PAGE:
A Question about the Image of God

Pax Christi everyone,

I saw a comment today that claimed that “God created man in His image, in the divine image He created him; male and female he created them,” meant that only male humans are in the image of God. I’m already skeptical, considering that many use “mankind” to refer to both sexes, but is there something in the Hebrew that I’m missing that gives credence to this claim?

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I don’t think so, but that’s my opinion as someone who doesn’t speak Hebrew but has looked into this a bit.

The problem is that “man” has long outlived its usefulness as a translation of adam. It’s accurate in the older sense meaning “mankind” or “humanity,” but it would be easier if it was just translated that way (and in many translations, it is).

The Hebrew word adam is grammatically masculine and singular, but its meaning is typically plural (all humanity, a group of people, or anyone who fits a description) and does not convey gender. We have singulars that refer to many in English as well, such as “seed.” We’d say “The carrot seed was old,” not “were old.” And in Hebrew, every noun has to be masculine or feminine even if it doesn’t mark natural gender.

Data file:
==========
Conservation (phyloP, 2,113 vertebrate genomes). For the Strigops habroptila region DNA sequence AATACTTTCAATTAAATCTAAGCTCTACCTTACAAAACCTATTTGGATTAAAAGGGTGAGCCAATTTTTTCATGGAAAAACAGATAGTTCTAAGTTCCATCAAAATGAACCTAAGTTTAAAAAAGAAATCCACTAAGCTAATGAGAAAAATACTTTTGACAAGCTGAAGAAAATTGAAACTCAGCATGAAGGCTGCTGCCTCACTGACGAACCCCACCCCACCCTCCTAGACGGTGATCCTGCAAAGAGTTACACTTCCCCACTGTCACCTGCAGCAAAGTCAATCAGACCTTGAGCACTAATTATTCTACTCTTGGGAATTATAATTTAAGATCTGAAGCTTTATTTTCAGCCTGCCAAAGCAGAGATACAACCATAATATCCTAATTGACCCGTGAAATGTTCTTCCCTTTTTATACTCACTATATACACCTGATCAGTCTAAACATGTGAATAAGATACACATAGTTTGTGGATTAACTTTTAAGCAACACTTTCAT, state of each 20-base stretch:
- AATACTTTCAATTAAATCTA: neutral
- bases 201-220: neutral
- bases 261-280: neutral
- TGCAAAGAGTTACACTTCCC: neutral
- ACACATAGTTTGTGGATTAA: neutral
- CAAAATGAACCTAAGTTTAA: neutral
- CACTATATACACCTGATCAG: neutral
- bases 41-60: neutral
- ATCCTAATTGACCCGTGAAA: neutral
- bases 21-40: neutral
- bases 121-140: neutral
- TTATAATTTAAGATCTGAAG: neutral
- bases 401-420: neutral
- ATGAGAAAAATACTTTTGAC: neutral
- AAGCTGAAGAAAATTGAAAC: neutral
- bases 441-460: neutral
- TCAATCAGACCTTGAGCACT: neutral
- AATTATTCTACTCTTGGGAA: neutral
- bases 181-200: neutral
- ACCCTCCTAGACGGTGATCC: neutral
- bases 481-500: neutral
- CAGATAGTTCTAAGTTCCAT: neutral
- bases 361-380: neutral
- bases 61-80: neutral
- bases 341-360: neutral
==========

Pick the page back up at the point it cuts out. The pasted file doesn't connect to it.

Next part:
There is no female pair to the Hebrew word adam. The word ish (which does mean a man) also has the word ishah (which means a woman). But the most frequently word paired with adam is behemah, meaning beasts. This is as one would expect since adam refers to humankind as a species, not males or one man.

Of course adam can become a name that is applied to a man (or a city), but that doesn’t change what the general word means. It is the general word and not a name that is used in Genesis 1.


Dang. We lose again.

A good translation would say God created humanity in his image, male and female he created them. Like Marshall said, the word translated “man” in some versions doesn’t mean all males, it means all humans. Yet another reason why removing outdated gender-exclusive English from Bible translations is important.


In short (TLDR; executive summary; etc.):

  • “adam”, like the English word “man”, has different meanings in different contexts
  • the two creation narratives in Genesis are decidedly different, each lending different interpretations to the word

The two narratives (approx. 1:1 to 2:4a; then 2:4b onwards) are different in several respects; indeed, markedly so as one digs deeper. (To enumerate that here would be a distraction.) So where the word “adam” appears in them, we should be cautious about forcing a single interpretation across them. Rather like the English word “man”, the word’s interpretation is context-dependent.

Let “adam” have different shades of interpretation in the two different narratives. Imagine, as is quite likely, two different authors writing two different stories with two different context-uses of “adam”, and a later editor joining them together. This is in line with the other differences between the narratives.

(Aside: The first account had been in short and simple sentences. By contrast, this second account opens with one long, complex sentence from 2:4b to the end of 2:7: a massive contrast. This lends further support to two separate narratives being later edited together.)